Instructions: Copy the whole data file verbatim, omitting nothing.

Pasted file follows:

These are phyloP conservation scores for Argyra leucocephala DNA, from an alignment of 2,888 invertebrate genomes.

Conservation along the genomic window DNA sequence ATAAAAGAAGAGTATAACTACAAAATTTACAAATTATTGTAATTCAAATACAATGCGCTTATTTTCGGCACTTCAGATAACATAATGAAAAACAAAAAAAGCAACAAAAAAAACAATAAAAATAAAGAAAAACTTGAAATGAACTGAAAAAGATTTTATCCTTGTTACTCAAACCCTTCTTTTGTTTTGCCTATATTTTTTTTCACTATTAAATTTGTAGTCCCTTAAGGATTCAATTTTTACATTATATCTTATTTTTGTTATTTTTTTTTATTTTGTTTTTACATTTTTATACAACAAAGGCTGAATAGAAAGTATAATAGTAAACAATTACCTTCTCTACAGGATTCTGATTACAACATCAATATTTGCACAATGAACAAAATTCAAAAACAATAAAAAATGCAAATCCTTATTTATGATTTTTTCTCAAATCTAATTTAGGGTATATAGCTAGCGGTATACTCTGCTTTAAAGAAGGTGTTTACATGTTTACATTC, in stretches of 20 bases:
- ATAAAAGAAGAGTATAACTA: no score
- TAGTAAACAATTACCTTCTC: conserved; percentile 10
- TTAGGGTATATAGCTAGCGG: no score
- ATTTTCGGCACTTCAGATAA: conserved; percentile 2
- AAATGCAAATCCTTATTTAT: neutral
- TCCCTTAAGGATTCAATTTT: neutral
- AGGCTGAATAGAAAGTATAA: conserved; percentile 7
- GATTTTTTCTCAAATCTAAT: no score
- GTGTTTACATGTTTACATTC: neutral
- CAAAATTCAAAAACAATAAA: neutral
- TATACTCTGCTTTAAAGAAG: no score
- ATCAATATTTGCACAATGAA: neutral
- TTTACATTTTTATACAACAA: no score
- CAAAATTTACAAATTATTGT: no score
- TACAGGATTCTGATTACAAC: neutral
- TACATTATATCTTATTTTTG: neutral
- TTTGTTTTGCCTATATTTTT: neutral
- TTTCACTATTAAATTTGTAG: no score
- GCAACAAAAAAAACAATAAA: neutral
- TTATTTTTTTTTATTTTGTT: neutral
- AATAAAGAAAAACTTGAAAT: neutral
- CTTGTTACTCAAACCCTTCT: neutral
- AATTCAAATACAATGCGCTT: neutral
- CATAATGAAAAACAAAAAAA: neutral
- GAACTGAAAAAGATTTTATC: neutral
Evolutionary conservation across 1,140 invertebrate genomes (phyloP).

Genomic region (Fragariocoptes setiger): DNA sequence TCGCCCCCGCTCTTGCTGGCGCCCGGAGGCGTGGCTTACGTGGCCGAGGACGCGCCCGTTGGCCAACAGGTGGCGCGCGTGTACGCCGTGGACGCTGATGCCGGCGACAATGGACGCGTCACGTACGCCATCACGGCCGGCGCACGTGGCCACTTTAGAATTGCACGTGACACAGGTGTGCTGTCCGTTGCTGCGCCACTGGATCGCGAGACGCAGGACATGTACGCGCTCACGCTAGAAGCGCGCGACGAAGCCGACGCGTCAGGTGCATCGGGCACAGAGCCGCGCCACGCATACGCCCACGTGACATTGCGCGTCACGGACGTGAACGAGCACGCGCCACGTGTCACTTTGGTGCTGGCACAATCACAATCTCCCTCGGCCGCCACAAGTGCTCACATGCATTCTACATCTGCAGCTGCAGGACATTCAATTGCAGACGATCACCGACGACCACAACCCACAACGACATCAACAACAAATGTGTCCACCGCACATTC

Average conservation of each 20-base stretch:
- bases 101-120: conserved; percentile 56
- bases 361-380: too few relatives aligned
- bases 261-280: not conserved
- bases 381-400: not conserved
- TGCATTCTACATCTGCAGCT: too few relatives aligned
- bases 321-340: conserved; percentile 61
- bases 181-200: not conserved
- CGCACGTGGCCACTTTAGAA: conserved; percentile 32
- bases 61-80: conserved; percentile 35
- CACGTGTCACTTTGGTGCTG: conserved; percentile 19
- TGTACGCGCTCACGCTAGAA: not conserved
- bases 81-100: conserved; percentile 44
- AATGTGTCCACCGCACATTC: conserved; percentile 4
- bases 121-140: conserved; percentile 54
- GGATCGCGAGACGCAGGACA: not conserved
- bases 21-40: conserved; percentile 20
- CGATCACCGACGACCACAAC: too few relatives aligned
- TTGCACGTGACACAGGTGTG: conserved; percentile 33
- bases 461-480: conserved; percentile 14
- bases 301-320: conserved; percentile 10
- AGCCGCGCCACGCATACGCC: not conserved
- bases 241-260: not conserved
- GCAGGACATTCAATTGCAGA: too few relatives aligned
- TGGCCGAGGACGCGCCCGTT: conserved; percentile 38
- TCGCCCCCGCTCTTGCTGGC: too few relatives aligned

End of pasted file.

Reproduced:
These are phyloP conservation scores for Argyra leucocephala DNA, from an alignment of 2,888 invertebrate genomes.

Conservation along the genomic window DNA sequence ATAAAAGAAGAGTATAACTACAAAATTTACAAATTATTGTAATTCAAATACAATGCGCTTATTTTCGGCACTTCAGATAACATAATGAAAAACAAAAAAAGCAACAAAAAAAACAATAAAAATAAAGAAAAACTTGAAATGAACTGAAAAAGATTTTATCCTTGTTACTCAAACCCTTCTTTTGTTTTGCCTATATTTTTTTTCACTATTAAATTTGTAGTCCCTTAAGGATTCAATTTTTACATTATATCTTATTTTTGTTATTTTTTTTTATTTTGTTTTTACATTTTTATACAACAAAGGCTGAATAGAAAGTATAATAGTAAACAATTACCTTCTCTACAGGATTCTGATTACAACATCAATATTTGCACAATGAACAAAATTCAAAAACAATAAAAAATGCAAATCCTTATTTATGATTTTTTCTCAAATCTAATTTAGGGTATATAGCTAGCGGTATACTCTGCTTTAAAGAAGGTGTTTACATGTTTACATTC, in stretches of 20 bases:
- ATAAAAGAAGAGTATAACTA: no score
- TAGTAAACAATTACCTTCTC: conserved; percentile 10
- TTAGGGTATATAGCTAGCGG: no score
- ATTTTCGGCACTTCAGATAA: conserved; percentile 2
- AAATGCAAATCCTTATTTAT: neutral
- TCCCTTAAGGATTCAATTTT: neutral
- AGGCTGAATAGAAAGTATAA: conserved; percentile 7
- GATTTTTTCTCAAATCTAAT: no score
- GTGTTTACATGTTTACATTC: neutral
- CAAAATTCAAAAACAATAAA: neutral
- TATACTCTGCTTTAAAGAAG: no score
- ATCAATATTTGCACAATGAA: neutral
- TTTACATTTTTATACAACAA: no score
- CAAAATTTACAAATTATTGT: no score
- TACAGGATTCTGATTACAAC: neutral
- TACATTATATCTTATTTTTG: neutral
- TTTGTTTTGCCTATATTTTT: neutral
- TTTCACTATTAAATTTGTAG: no score
- GCAACAAAAAAAACAATAAA: neutral
- TTATTTTTTTTTATTTTGTT: neutral
- AATAAAGAAAAACTTGAAAT: neutral
- CTTGTTACTCAAACCCTTCT: neutral
- AATTCAAATACAATGCGCTT: neutral
- CATAATGAAAAACAAAAAAA: neutral
- GAACTGAAAAAGATTTTATC: neutral
Evolutionary conservation across 1,140 invertebrate genomes (phyloP).

Genomic region (Fragariocoptes setiger): DNA sequence TCGCCCCCGCTCTTGCTGGCGCCCGGAGGCGTGGCTTACGTGGCCGAGGACGCGCCCGTTGGCCAACAGGTGGCGCGCGTGTACGCCGTGGACGCTGATGCCGGCGACAATGGACGCGTCACGTACGCCATCACGGCCGGCGCACGTGGCCACTTTAGAATTGCACGTGACACAGGTGTGCTGTCCGTTGCTGCGCCACTGGATCGCGAGACGCAGGACATGTACGCGCTCACGCTAGAAGCGCGCGACGAAGCCGACGCGTCAGGTGCATCGGGCACAGAGCCGCGCCACGCATACGCCCACGTGACATTGCGCGTCACGGACGTGAACGAGCACGCGCCACGTGTCACTTTGGTGCTGGCACAATCACAATCTCCCTCGGCCGCCACAAGTGCTCACATGCATTCTACATCTGCAGCTGCAGGACATTCAATTGCAGACGATCACCGACGACCACAACCCACAACGACATCAACAACAAATGTGTCCACCGCACATTC

Average conservation of each 20-base stretch:
- bases 101-120: conserved; percentile 56
- bases 361-380: too few relatives aligned
- bases 261-280: not conserved
- bases 381-400: not conserved
- TGCATTCTACATCTGCAGCT: too few relatives aligned
- bases 321-340: conserved; percentile 61
- bases 181-200: not conserved
- CGCACGTGGCCACTTTAGAA: conserved; percentile 32
- bases 61-80: conserved; percentile 35
- CACGTGTCACTTTGGTGCTG: conserved; percentile 19
- TGTACGCGCTCACGCTAGAA: not conserved
- bases 81-100: conserved; percentile 44
- AATGTGTCCACCGCACATTC: conserved; percentile 4
- bases 121-140: conserved; percentile 54
- GGATCGCGAGACGCAGGACA: not conserved
- bases 21-40: conserved; percentile 20
- CGATCACCGACGACCACAAC: too few relatives aligned
- TTGCACGTGACACAGGTGTG: conserved; percentile 33
- bases 461-480: conserved; percentile 14
- bases 301-320: conserved; percentile 10
- AGCCGCGCCACGCATACGCC: not conserved
- bases 241-260: not conserved
- GCAGGACATTCAATTGCAGA: too few relatives aligned
- TGGCCGAGGACGCGCCCGTT: conserved; percentile 38
- TCGCCCCCGCTCTTGCTGGC: too few relatives aligned